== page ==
I'm transferring to the upgraded template in Blogger, so be patient. Apparently it does a lot more cool stuff. We'll see. I'll have to play with the HTML to tweak it and add a picture. Hmmm, what to choose...
I went to the coffee shop tonight before meeting a couple friends to go to the street fair in our neighborhood. I'd forgotten about it, but she remembered and I told her to pick me up, meaning by foot, at the coffee shop.
The place was bursting with activity. There was a musician playing guitar and singing, adding a warm touch to the warmly lit place, cocooned in the dark of the evening. I thought I might try to write a little but any chances of that were spoiled by being spotted at my table by a couple of the local men. I saw the first one milling around and kept my head down, but could see him see me and make a bee-line toward my table. He pulled up a chair and began talking. The conversation started about him being tired of living in desperation, a common subject that this particular person brings up when he's sat himself at my table before. Because I was expecting company, I was more open to conversation this time, knowing it would end shortly. The last time this man sat himself down, he spoke of the creative differences he was having with a partner on his screenplay about the Chupacabra. I listened patiently that time as well, looking at this man who is probably in his mid to late fifties, long white hair pulled back in a pony tail and an earring dangling from his ear, talking to me angrily about how he thought the goat sucker should be portrayed.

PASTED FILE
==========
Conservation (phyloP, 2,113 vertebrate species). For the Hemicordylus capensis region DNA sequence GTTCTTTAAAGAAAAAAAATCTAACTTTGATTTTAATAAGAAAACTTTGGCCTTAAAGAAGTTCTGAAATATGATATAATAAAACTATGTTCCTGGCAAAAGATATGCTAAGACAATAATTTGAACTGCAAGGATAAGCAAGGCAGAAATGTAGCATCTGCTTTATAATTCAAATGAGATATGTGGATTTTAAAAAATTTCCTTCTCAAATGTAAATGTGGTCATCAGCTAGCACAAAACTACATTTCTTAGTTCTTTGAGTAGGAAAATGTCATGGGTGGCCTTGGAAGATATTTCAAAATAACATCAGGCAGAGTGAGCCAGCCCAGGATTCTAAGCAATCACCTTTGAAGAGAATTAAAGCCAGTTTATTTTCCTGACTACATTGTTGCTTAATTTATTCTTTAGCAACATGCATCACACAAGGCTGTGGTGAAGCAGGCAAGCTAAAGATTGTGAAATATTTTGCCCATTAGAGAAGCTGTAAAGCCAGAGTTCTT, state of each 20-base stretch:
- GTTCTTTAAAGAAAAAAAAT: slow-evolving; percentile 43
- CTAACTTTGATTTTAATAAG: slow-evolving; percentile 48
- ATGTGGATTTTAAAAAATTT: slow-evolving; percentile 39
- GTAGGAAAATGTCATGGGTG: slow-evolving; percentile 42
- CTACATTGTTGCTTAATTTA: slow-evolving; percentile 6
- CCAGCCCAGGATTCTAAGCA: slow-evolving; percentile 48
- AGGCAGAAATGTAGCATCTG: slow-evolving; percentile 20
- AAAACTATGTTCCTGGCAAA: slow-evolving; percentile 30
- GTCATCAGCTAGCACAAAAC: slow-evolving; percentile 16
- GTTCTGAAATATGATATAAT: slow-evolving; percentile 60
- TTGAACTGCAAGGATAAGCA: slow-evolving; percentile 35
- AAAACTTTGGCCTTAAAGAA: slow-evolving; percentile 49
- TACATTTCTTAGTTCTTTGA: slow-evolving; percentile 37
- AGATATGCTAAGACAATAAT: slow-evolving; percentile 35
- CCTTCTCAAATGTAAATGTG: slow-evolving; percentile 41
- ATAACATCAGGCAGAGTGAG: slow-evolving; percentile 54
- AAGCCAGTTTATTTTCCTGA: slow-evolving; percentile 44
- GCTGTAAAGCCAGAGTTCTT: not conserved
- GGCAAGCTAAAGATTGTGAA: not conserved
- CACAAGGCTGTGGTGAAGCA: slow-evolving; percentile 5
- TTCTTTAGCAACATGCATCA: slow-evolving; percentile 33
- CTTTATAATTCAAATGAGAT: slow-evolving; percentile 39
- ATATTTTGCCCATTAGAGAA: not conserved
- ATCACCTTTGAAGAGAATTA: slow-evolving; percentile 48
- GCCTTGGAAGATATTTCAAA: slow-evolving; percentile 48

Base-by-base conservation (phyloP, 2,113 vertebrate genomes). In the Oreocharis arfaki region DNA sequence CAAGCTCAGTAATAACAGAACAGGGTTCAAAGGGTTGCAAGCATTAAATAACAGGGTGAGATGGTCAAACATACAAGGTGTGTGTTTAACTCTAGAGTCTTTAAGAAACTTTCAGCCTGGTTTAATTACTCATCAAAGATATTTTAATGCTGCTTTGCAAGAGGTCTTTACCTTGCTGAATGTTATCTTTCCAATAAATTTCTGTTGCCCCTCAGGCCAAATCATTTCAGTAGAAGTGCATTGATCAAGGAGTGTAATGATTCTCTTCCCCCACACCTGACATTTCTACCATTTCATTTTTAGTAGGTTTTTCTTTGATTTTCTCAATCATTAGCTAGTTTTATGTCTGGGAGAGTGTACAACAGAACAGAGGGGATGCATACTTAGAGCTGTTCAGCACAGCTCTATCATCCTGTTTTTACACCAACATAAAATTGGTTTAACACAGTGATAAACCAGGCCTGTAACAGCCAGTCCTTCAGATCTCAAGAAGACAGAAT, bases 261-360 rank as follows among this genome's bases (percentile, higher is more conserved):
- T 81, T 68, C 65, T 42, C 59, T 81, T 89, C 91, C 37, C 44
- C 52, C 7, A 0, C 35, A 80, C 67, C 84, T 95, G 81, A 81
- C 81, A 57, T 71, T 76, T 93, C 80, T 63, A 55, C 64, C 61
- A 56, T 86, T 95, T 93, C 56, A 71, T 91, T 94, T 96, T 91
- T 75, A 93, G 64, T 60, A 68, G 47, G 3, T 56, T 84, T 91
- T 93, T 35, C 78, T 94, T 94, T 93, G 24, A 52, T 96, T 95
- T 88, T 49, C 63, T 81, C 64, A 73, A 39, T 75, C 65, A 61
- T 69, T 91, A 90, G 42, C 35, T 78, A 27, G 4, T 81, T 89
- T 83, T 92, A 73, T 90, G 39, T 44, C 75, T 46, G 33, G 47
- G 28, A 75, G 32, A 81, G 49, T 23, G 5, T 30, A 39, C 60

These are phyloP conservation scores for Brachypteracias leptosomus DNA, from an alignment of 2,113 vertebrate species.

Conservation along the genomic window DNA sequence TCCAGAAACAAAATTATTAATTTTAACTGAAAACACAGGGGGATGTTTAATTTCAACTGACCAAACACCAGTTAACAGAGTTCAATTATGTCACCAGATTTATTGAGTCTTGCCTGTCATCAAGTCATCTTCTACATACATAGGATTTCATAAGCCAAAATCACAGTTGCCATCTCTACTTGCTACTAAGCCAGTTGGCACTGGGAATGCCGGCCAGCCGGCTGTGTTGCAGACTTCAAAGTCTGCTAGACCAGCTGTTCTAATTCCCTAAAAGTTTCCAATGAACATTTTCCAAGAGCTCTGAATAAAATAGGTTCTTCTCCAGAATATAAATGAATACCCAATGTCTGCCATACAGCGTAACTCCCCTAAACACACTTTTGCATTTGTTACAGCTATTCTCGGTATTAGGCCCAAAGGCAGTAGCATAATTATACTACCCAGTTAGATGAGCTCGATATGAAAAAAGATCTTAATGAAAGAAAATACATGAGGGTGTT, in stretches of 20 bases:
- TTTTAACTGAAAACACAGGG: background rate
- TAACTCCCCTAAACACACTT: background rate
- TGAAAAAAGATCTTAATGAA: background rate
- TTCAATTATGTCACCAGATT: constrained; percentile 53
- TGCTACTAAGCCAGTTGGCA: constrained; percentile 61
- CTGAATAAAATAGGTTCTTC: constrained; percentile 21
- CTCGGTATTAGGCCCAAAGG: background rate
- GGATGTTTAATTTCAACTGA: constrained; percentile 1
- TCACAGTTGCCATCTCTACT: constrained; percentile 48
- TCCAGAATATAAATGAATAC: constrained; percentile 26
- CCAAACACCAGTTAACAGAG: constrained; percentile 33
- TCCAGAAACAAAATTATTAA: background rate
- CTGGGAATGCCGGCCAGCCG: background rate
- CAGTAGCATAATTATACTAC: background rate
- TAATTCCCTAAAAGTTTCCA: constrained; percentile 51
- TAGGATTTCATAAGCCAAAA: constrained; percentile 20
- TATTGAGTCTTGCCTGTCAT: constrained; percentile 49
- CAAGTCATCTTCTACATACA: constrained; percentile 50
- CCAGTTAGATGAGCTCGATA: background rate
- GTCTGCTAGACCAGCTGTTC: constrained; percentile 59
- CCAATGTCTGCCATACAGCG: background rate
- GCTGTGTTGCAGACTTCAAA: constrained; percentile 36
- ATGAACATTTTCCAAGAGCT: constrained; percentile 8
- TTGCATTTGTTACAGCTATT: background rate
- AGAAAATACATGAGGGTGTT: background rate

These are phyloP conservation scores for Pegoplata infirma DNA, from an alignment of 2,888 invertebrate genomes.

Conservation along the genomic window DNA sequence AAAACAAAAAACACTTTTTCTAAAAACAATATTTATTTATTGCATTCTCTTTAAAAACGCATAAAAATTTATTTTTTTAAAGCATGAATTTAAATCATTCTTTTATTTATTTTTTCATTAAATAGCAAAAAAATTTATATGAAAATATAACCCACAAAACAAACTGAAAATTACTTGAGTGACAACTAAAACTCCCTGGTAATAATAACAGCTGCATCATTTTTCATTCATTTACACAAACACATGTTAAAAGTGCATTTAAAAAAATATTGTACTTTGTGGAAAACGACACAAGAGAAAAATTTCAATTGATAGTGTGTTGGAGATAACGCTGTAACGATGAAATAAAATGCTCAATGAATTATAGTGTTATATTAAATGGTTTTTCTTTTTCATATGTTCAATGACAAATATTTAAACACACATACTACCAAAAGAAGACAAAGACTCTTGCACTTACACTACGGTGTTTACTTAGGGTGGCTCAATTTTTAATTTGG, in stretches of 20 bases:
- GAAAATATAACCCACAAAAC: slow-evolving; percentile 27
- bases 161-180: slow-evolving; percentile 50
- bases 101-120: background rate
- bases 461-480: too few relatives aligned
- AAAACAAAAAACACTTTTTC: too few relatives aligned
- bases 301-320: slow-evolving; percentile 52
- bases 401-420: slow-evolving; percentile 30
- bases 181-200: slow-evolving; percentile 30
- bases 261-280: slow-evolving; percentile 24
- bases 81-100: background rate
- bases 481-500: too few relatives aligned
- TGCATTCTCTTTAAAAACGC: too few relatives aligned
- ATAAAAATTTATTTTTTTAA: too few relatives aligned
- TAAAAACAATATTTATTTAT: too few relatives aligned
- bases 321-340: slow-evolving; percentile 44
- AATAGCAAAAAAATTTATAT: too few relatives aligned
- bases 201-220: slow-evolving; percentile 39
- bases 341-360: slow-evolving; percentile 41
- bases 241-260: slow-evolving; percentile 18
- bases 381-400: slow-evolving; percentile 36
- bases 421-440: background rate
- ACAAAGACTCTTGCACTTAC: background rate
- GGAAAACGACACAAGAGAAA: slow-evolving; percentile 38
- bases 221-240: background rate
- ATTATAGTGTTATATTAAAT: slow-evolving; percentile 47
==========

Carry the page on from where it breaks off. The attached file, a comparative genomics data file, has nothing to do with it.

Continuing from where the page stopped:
It wasn't long before the second one arrived, thin, sallow, around the same age, having just dyed his hair to an flat, unnatural looking brown. I'd spoken to him before as well, when he's sat himself down at my table. He too is a frustrated screenwriter, and very negative. He talks about having to have connections in the business to get anywhere and of his trials and failures with agents, managers and executives. He's repeated a few of his tales to me, and while sure...having connections in Hollywood is good, it's not everything. Really, it isn't. Countless times, people have waded through the obstacles and sold that script. I know personally, two writers who sent their manuscripts in cold to publishing houses, and are now published authors. Successful, award winning and also now working in Hollywood as screen writers. They were the farthest from having Hollywood connections of any two people I knew. They just believed in themselves, persevered and always remembered that it was about the story, not the game of being published. And yes, I know there are way more people that went this route and didn't succeed, but it's about not letting it consume you and remembering you write because the story inside you demands to be told.
We met eyes and I waved, an acknowledgment, not at invitation, and he pulled up a chair at the table. Now, I was boxed in by two men who weren't talking to me, but at me...competing for me to listen to their stories and getting frustrated with each other. Neither of these men have asked me much about myself and monopolize the conversation with their tales of woe about being rejected writers or just about anything. The sallow man asked me to meet him at the coffee shop after one such session and I politely refused. I have no idea if that's why he recently dyed his hair, or not.